Orlene Flooring July 20th, 2017 - 20:49:41
Hardwood flooring is often a generic term that could apply to any type of wood flooring. Hardwood trees (oak, maple, cherry, walnut, elm, chestnut) are generally trees that had leaves which fall off in the winter. Softwood trees (pine, fir) have needles that may stay on all year and usually they produce cones. Hardwoods are usually more dense and more durable than softwoods. Of course, there are exceptions to these generalities. In our product line the hardwoods cost more than the softwoods.
This shrinking action pulls the floor together, adding strength to the overall system. The advantages of this type of sub-floor are its strength and durability. One important note, homeowners are often disturbed by the small 1/4" wide gaps, generally left between the individual planks after the wood dries out. Although disturbing to see during construction, upon completion, the spaces are not noticeable, and really have no impact on the sub-floor components at all. Strip floors are designed to be interlocking, through lapping or spacing of joints.
When it comes to price, interlocking floor tiles are significantly less expensive than standard tiles. The need for additional flooring or plywood, adhesive, tools and man hours can make standard floor tiles thousands of dollars more expensive than interlocking floor tiles. Interlocking floor tiles require very few tools and in most cases, can be placed directly on the floor and hammered in with a rubber mallet. They are also much easier to install without the assistance of a professional. This eliminates the need to hire expensive contractors to do the work. People who choose interlocking floor tiles can expect to save anywhere from $500 to $5000 depending on the area being tiled and the expense of the tile chosen. For a percentage of the traditional tile cost, those who choose interlocking tiles receive the same quality floor or better.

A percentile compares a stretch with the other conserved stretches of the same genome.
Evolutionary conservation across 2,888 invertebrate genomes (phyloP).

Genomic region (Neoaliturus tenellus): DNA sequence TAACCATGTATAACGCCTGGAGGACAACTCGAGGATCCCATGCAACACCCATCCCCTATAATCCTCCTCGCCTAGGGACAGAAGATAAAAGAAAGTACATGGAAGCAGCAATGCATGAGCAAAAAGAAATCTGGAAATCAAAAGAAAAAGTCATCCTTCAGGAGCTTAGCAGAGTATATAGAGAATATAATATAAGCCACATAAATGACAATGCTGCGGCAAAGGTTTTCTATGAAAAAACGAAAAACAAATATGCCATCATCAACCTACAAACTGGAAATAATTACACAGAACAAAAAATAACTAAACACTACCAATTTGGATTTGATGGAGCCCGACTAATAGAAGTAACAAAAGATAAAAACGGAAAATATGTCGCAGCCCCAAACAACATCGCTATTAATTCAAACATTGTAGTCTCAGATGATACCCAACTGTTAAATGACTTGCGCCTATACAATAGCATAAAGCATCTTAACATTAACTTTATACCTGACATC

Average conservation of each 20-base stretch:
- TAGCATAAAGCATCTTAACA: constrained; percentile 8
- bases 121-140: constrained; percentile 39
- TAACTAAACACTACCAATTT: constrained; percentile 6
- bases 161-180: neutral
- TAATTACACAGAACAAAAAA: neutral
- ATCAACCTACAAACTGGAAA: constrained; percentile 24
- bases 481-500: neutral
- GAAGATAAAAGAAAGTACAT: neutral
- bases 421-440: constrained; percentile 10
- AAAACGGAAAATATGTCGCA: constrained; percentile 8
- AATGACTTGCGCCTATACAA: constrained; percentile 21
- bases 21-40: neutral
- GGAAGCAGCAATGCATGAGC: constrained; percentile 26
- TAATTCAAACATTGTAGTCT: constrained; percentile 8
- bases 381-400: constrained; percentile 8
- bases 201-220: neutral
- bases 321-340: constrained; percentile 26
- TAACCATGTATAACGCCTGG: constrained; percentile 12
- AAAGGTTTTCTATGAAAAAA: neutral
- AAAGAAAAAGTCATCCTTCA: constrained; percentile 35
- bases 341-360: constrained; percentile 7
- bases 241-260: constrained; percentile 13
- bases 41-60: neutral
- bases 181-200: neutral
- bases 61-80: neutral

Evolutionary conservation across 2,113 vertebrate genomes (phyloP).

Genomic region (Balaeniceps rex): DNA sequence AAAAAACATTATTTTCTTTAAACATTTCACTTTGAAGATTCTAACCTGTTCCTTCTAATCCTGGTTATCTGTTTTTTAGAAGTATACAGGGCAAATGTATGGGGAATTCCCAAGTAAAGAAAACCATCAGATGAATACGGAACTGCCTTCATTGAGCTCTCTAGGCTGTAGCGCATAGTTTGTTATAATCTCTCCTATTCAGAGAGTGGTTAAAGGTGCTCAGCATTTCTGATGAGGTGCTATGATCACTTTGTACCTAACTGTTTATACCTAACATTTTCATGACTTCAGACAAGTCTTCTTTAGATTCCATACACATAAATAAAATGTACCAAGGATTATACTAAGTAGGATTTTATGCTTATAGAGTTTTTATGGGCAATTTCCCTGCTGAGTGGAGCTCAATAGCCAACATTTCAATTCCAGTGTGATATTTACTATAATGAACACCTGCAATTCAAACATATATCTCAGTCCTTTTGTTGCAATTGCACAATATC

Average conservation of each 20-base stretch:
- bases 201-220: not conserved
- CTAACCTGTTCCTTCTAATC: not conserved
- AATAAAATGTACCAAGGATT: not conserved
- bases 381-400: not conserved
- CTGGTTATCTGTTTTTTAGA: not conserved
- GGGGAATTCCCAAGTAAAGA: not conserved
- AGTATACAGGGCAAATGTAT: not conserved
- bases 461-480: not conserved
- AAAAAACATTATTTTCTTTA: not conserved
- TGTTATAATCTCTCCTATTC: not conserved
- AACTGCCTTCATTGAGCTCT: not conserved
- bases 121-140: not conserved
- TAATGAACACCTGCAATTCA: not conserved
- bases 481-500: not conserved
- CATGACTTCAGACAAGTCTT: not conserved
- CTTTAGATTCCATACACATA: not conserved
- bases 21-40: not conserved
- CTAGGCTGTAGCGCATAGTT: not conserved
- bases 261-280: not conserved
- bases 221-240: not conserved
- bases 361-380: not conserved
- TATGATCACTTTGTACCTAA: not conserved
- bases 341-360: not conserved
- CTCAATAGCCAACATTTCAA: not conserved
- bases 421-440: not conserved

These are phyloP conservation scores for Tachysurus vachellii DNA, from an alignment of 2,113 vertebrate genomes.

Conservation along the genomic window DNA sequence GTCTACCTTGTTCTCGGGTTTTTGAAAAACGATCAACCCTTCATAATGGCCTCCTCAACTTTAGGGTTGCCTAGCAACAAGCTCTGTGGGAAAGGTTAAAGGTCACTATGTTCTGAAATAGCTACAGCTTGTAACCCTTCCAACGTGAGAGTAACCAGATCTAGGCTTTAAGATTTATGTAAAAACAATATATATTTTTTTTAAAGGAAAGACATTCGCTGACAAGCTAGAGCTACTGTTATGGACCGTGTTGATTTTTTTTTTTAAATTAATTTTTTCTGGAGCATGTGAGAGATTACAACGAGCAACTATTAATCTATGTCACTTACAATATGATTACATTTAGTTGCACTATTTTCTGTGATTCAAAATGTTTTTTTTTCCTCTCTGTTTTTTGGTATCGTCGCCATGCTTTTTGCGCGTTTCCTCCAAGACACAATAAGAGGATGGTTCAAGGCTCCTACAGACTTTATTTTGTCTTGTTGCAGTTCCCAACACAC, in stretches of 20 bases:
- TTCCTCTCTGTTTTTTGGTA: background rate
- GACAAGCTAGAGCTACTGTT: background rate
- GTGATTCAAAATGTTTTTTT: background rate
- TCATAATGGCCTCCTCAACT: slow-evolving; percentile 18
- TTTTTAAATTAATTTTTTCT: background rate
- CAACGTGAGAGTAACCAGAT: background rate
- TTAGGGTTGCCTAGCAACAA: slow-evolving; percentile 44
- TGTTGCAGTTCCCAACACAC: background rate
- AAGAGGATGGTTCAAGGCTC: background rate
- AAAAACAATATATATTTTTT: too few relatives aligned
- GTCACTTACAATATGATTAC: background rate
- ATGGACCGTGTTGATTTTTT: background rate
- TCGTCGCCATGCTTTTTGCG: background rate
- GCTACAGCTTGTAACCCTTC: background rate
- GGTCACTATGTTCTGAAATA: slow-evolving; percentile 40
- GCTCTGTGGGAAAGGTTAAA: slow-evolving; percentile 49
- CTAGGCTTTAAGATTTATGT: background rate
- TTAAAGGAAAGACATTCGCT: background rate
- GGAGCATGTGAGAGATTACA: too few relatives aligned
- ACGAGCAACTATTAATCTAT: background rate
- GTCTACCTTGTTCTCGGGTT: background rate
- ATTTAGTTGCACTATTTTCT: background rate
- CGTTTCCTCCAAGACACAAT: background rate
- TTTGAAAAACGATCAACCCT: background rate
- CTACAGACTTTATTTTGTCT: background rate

So, a top quality oak engineered flooring will look the same but will it actually last as long?. How long a floor will last is mostly down to something called its `wear layer`. The part of the floor that is classed as the wear layer is from the surface of the board down to the tongue and on a solid oak board this would be around 5-6mm. Now, the wear layer on engineered wood flooring is the top layer of oak. So if you purchase an engineered oak flooring which has a 5-6mm solid oak top layer it will result in the flooring lasting just as long. In conclusion if you want an engineered flooring that is going to last as long as a traditional solid oak floor then make sure it has a nice thick top layer of wood, ideally 5mm+.